On 14 dpi (first chronic phase), five mice from each of the following groups (control, EAE, EAE+cinnamon, and EAE+vehicle) were anesthetized. After perfusion with PBS (pH 7.4) and then with 4% (w/v) paraformaldehyde solution in PBS, cerebellum and whole spinal cord was dissected out from each mouse. The tissues were further fixed and then divided into halves: one-half was used for histological staining whereas the other half was used for myelin staining as described earlier [11, 12, 13, 14]. For histological analysis, routine histology was performed to obtain perivascular cuffing and morphological details of CNS tissues of EAE mice. Paraformaldehyde-fixed tissues were embedded in paraffin, and serial sections (4 µm) were cut. Sections were stained with conventional H&E staining method. Digital images were collected under bright-field setting using an x40 objective. Slides were assessed in a blinded fashion by three examiners for inflammation in different anatomical compartments (meninges and parenchyma). Inflammation was scored using the following scale as described: for meninges and parenchyma: 0, no infiltrating cells; 1, few infiltrating cells; 2, numerous infiltrating cells; and 3, widespread infiltration. For vessels: 0, no cuffed vessel; 1, one or two cuffed vessels per section; 2, three to five cuffed vessels per section and 3, more than five cuffed vessels per section. At least six serial sections of each spinal cord from each of five mice per group were scored and statistically analyzed by ANOVA.

Staining for myelin

Sections were stained with Luxol fast blue for myelin as described earlier [13, 14]. Slides were assessed in a blinded fashion for demyelination by three examiners using the following scale: 0, normal white matter; 1, rare foci; 2, a few areas of demyelination; and 3, large areas of demyelination. At least six serial sections of each spinal cord from each of five mice per group were scored and statistically analyzed by ANOVA.

Semi-quantitative RT-PCR analysis

Total RNA was isolated from splenic T cells and spinal cord by using the RNeasy mini kit (Qiagen, Valencia, CA) and from spleen and cerebellum by using the Ultraspec-II RNA reagent (Biotecx laboratories, Inc, Houston, TX) following manufacturer’s protocol. To remove any contaminating genomic DNA, total RNA was digested with DNase. Semi-quantitative RT-PCR was carried out as described earlier [13, 14] using a RT-PCR kit from Clonetech (Mountain View, CA). Briefly, 1 µg of total RNA was reverse transcribed using oligo(dT)12–18 as primer and MMLV reverse transcriptase (Clontech) in a 20 µL reaction mixture. The resulting cDNA was appropriately-diluted, and diluted cDNA was amplified using Titanium Taq DNA polymerase and following primers. Amplified products were electrophoresed on a 1.8% agarose gels and visualized by ethidium bromide staining.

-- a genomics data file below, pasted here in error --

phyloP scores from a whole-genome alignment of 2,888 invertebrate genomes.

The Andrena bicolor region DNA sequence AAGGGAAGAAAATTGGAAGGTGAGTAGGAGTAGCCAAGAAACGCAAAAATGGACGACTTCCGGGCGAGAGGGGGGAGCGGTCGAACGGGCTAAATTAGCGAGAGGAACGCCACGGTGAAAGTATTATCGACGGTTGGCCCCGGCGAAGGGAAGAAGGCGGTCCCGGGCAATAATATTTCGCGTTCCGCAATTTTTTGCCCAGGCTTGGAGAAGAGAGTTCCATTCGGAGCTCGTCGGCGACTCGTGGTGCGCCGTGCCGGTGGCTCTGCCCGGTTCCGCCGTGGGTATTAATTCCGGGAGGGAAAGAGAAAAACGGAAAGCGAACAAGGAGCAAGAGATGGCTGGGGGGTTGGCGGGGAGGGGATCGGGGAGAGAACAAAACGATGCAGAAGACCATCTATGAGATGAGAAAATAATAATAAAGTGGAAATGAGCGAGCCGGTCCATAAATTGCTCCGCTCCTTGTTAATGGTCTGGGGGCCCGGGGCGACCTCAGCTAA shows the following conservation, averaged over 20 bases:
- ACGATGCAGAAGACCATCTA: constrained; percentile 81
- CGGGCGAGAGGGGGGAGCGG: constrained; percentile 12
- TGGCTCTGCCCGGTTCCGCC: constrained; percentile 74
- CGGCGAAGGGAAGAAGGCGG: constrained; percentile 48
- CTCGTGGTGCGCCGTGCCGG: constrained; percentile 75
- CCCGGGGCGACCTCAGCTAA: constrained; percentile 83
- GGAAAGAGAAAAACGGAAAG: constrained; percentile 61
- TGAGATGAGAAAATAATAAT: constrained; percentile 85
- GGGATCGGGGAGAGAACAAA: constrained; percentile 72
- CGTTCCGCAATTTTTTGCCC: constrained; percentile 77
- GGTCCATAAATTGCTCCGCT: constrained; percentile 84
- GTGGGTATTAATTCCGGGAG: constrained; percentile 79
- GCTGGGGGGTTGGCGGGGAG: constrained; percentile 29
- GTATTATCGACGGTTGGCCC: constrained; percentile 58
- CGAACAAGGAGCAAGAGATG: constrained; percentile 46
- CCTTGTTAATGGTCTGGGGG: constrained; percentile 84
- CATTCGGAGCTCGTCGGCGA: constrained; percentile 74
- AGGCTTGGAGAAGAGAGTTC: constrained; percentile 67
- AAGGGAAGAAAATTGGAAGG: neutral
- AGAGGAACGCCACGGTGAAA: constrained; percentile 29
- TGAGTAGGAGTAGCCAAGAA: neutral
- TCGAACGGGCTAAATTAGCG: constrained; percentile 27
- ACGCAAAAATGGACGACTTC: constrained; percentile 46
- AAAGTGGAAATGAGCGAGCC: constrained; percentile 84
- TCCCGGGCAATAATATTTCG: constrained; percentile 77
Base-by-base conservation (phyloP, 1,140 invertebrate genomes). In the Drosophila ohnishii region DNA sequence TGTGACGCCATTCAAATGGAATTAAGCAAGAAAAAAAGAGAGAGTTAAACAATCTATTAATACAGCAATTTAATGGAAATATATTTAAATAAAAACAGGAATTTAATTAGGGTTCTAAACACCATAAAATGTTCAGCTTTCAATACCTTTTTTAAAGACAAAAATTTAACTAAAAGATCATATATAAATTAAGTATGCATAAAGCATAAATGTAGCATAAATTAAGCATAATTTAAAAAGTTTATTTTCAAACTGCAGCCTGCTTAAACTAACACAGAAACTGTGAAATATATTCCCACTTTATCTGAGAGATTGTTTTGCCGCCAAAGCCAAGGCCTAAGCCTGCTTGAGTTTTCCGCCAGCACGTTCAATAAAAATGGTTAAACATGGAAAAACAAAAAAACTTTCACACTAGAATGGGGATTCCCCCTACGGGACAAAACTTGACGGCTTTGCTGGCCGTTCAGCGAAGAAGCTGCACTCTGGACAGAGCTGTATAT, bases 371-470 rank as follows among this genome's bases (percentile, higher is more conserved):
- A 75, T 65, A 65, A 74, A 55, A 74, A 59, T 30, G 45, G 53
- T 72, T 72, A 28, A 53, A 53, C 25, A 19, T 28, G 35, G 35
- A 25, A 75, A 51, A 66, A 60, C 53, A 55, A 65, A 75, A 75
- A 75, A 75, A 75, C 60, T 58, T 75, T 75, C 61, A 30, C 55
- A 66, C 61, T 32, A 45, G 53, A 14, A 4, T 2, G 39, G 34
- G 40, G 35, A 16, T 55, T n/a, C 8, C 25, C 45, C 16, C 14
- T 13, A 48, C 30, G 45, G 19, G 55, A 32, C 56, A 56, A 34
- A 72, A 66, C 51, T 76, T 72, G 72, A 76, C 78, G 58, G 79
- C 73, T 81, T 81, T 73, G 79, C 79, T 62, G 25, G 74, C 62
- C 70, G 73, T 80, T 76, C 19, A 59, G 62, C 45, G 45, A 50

1. Foxp3: Sense, 5'-CAG CTG CCT ACA GTG CCC CTAG-3'
  2. Antisense, 5'-CAT TTG CCA GCA GTG GGT AG-3’
  3. CD25: Sense, 5'-AGC CAA GTA GGG TGT CTC TCA ACC-3'
  4. Antisense, 5'-GCC CAG GAT ACA CAG TGA AGA ACG-3'
  5. CD4: Sense, 5’- CCA ACA AGA GCT CAA GGA GAC CAC-3’
  6. Antisense, 5’- CGT ACC CTC TTT CCT AGC AAA GGA-3’
  7. CD62L: Sense, 5’- AGC CTC TTG CCA GCC AGG GT-3’
  8. Antisense, 5’- CCA GCC CCG AGA ATG CGG TG-3’
  9. CTLA4: Sense, 5’- GGT CCG GGT GAC TGT GCT GC-3’
  10. Antisense, 5’- CCC GTT GCC CAT GCC CAC AA-3’
  11. IFN-γ: Sense, 5’- GCTGTTACTGCCACGGCACA-3’
  12. Antisense, 5’- GGACCACTCGGATGAGCTCA-3’
  13. T-bet: Sense, 5’- GGAGCGGACCAACAGCATC-3’
  14. Antisense, 5’- CCACGGTGAAGGACAGGAAT-3’
  15. IL-10: Sense, 5’- GCACTGCTATGCTGCCTGCT-3’
  16. Antisense, 5’- CCGATAAGGCTTGGCAACCC-3’
  17. GATA3: Sense, 5’- TCTGGAGGAGGAACGCTAATGG-3’
  18. Antisense, 5’- GAACTCTTCGCACACTTGGAGACTC-3’
  19. IL-17: Sense, 5’- GCTGACCCCTAAGAAACCCC-3’
  20. Antisense, 5’- GAAGCAGTTTGGGACCCCTT-3’
  21. iNOS: Sense: 5’-CCCTTCCGAAGTTTCTGGCAGCAGC-3’
  22. Antisense: 5’-GGCTGTCAGAGCCTCGTGGCTTTGG3’
  23. IL-1β: Sense: 5’-CTCCATGAGCTTTGTACAAGG-3’
  24. Antisense: 5’-TGCTGATGTACCAGTTGGGG-3’
  25. MBP: Sense: 5’-TGGAGAGATTCACCGAGGAGA-3’
  26. Antisense: 5’-TGAAGCTCGTCGGACTCTGAG-3’
  27. CNPase: Sense: 5’-CTACCCTCCACGAGTGCAAGA-3’
  28. Antisense: 5’-AGTCTAGTCGCCACGCTGTCT-3’
  29. GAPDH: Sense: 5'-GGTGAAGGTCGGTGTGAACG3'
  30. Antisense: 5'-TTGGCTCCACCCTTCAAGTG-3'

The relative expression of each gene with respect to GAPDH was measured after scanning the bands with a Fluor Chem 8800 Imaging System (Alpha Innotech, San Leandro, CA).

Real-time PCR analysis

It was performed using the ABI-Prism7700 sequence detection system (Applied Biosystems, Foster City, CA) as described earlier [13, 14]. Briefly, reactions were performed in a 96-well optical reaction plates on cDNA equivalent to 50 ng DNase-digested RNA in a volume of 25 µL, containing 12.5 µL TaqMan Universal Master mix and optimized concentrations of FAM-labeled probe, forward and reverse primers following the manufacturer’s protocol. All primers and FAM-labeled probes for mouse genes and GAPDH were obtained from Applied Biosystems. The mRNA expressions of respective genes were normalized to the level of GAPDH mRNA. Data were processed by the ABI Sequence Detection System 1.6 software and analyzed by ANOVA.

Assay for NO synthesis

Synthesis of NO was determined by assay of culture supernatant for nitrite, a stable reaction product of NO with molecular oxygen, using ‘Griess’ reagent as described earlier [17, 18, 19].

Flow cytometry